When the US was obsessing about the then-still-not-exactly President Trump and his tweets about Congressman John Lewis, I tuned it out, and tuned in instead to the politics of the Mother Country.
The Bank of England's Governor Mark Carney on Jan. 15 said that the country's consumer spending has held up well since the Brexit referendum, a fact that seems to have surprised him. Consumers are "entirely looking through Brexit-related uncertainties." Stiff upper lips and all that?
More important, Prime Minister May gave an important address about the direction her government will take in executing the UK's exit from the EU.
There have been talk of a so-called "soft Brexit," which would presumably entail retaining many of the benefits of membership in the EU while throwing off the liabilities. The leaders of other European nations had made clear their displeasure at that idea, and there developed a consensus that it wasn't going to happen. May acknowledged in the speech January 16 that it wasn't, and said that the soft Brexit isn't a goal of her government. The referendum last year mandated an exit, and she is going to take that as meaning what it sounds like it means.
In her words, "both sides in the referendum campaign made it clear that a vote to leave the EU would be a vote to leave the single market." So Britain will not "seek to hold on to bits of membership as we leave."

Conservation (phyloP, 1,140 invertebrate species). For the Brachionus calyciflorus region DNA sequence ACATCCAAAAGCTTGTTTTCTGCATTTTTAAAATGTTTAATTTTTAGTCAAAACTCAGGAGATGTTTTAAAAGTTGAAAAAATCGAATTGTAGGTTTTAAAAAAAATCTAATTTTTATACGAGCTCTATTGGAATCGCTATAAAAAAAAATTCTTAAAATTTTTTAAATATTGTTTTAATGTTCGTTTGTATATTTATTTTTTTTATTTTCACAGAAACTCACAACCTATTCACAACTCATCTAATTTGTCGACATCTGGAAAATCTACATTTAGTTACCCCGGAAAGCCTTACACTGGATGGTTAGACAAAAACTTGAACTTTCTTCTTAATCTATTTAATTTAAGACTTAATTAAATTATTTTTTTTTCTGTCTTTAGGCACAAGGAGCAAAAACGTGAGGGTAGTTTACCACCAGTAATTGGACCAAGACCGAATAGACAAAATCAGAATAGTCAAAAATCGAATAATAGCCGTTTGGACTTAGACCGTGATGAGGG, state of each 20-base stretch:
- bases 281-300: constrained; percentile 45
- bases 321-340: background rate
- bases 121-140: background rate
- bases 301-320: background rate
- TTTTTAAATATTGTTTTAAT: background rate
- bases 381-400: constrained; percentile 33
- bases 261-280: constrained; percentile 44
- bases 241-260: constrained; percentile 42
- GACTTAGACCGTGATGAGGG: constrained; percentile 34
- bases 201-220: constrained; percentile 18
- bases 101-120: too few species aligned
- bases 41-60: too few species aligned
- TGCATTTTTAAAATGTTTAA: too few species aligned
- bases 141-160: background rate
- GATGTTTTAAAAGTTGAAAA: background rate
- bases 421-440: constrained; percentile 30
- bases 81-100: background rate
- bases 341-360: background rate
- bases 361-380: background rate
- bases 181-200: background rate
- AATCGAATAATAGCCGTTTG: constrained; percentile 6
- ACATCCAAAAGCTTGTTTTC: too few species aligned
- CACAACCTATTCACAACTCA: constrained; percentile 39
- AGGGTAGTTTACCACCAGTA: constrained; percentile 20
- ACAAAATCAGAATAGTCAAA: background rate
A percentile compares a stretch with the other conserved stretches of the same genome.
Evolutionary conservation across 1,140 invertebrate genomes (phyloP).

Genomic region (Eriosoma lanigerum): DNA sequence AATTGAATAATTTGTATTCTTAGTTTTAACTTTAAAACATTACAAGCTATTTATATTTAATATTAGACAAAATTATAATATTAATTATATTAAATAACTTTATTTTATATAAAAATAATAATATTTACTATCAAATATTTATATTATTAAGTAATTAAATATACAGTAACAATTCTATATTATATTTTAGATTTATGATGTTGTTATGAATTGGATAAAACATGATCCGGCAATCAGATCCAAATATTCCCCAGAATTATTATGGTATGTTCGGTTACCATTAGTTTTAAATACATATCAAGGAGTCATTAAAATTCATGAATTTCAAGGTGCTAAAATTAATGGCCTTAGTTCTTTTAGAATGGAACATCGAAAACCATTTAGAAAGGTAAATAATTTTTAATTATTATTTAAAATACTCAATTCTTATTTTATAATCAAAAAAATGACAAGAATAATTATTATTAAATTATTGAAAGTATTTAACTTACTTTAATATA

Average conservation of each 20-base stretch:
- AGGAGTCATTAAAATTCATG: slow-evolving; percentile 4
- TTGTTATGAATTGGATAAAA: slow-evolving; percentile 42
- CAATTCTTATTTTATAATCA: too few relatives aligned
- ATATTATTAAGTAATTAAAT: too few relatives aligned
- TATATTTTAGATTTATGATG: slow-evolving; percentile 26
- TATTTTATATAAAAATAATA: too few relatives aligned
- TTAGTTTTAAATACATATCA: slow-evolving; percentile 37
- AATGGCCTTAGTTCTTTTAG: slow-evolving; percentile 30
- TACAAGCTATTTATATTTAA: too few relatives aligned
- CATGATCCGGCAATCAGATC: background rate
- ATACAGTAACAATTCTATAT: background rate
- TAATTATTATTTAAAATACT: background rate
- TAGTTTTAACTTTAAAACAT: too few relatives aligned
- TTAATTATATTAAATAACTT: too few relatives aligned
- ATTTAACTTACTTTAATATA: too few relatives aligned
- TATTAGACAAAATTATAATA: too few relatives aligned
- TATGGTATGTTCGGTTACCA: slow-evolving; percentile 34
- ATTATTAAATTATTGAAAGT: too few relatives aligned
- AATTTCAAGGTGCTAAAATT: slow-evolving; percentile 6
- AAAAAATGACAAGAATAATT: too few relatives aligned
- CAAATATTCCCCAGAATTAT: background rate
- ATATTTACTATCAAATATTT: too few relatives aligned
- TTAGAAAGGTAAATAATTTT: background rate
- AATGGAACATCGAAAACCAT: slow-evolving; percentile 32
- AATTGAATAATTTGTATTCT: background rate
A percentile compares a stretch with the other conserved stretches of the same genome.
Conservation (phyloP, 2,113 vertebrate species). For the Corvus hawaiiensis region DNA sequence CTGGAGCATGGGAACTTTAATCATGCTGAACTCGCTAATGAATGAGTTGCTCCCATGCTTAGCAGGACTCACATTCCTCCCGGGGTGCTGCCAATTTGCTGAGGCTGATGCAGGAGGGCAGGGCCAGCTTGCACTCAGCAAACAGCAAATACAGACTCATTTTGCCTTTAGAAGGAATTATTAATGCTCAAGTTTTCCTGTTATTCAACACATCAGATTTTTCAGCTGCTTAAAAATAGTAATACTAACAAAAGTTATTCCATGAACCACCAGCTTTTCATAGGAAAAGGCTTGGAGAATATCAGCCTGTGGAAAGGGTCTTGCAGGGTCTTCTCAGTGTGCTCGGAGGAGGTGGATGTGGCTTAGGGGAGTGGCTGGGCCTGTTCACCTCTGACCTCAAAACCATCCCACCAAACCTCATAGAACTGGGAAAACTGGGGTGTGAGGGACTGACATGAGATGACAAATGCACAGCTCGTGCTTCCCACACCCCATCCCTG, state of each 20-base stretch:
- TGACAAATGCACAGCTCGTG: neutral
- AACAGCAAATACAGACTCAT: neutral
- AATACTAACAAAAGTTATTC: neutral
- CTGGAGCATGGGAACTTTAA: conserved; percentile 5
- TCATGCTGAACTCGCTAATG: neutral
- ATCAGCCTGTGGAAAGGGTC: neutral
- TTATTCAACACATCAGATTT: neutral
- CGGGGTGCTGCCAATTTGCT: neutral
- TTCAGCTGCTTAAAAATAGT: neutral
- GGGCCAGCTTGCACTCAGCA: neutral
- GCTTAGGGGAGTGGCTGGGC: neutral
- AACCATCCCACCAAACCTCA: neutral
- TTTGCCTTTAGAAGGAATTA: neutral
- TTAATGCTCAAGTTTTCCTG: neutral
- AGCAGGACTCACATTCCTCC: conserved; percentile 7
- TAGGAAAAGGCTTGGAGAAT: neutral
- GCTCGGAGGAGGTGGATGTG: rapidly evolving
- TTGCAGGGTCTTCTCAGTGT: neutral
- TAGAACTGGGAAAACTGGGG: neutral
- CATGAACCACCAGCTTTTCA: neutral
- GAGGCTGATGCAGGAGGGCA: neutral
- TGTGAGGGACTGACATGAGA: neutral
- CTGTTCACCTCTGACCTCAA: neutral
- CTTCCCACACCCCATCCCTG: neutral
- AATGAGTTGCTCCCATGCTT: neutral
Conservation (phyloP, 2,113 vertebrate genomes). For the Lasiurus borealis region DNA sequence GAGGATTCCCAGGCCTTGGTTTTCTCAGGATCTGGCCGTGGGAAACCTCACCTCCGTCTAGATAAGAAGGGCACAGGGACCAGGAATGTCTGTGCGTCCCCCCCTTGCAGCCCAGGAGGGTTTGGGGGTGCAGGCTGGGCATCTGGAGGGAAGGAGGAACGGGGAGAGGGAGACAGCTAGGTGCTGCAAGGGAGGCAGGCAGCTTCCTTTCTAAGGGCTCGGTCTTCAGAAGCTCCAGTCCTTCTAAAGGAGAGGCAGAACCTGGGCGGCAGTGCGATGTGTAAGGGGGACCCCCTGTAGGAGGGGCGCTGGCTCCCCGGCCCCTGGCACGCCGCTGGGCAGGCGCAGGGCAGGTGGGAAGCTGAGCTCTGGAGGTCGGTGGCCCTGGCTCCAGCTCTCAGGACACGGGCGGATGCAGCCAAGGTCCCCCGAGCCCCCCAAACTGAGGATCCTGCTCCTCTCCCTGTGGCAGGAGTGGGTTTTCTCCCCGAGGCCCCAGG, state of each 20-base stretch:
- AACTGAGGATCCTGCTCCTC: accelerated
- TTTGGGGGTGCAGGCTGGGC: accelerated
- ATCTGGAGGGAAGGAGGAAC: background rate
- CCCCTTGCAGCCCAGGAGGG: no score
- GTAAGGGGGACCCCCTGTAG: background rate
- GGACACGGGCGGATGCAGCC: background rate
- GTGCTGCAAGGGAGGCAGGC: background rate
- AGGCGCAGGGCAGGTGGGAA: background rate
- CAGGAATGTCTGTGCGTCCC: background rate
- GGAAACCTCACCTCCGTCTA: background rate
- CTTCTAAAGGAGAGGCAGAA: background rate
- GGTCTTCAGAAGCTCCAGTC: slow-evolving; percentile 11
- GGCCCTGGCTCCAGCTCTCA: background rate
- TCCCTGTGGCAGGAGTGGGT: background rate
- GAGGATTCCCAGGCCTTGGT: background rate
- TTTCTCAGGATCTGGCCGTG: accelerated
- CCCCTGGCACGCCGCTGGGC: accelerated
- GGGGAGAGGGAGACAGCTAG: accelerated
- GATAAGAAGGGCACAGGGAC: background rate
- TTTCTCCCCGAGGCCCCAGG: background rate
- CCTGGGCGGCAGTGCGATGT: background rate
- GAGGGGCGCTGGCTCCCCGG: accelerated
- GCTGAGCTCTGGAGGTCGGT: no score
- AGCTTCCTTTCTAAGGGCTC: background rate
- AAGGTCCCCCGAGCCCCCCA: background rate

As to the transition, she said there will be a "phased process of implementation" and that the government will work to avoid a "disruptive cliff edge." Much depends on the particulars of negotiations, and those negotiations haven't begun yet.
It was a good speech, and May might prove more of a leader than she has yet appeared.
But ... I'm not sure she's taking the best approach for her country. No, I'm not a subject of Her Majesty and PM May could well tell me to MYOB. Still ... it is the case that European Union membership is not a binary matter. There are after all some countries that have managed an a la carte half-membership: Iceland, Liechtenstein, Norway. Is May foreclosing the possibility of telling the core Euro leaders in negotiations, "we want the same deal Norway has! not just during a transition, but as the goal of a transition." If she is foreclosing that: why?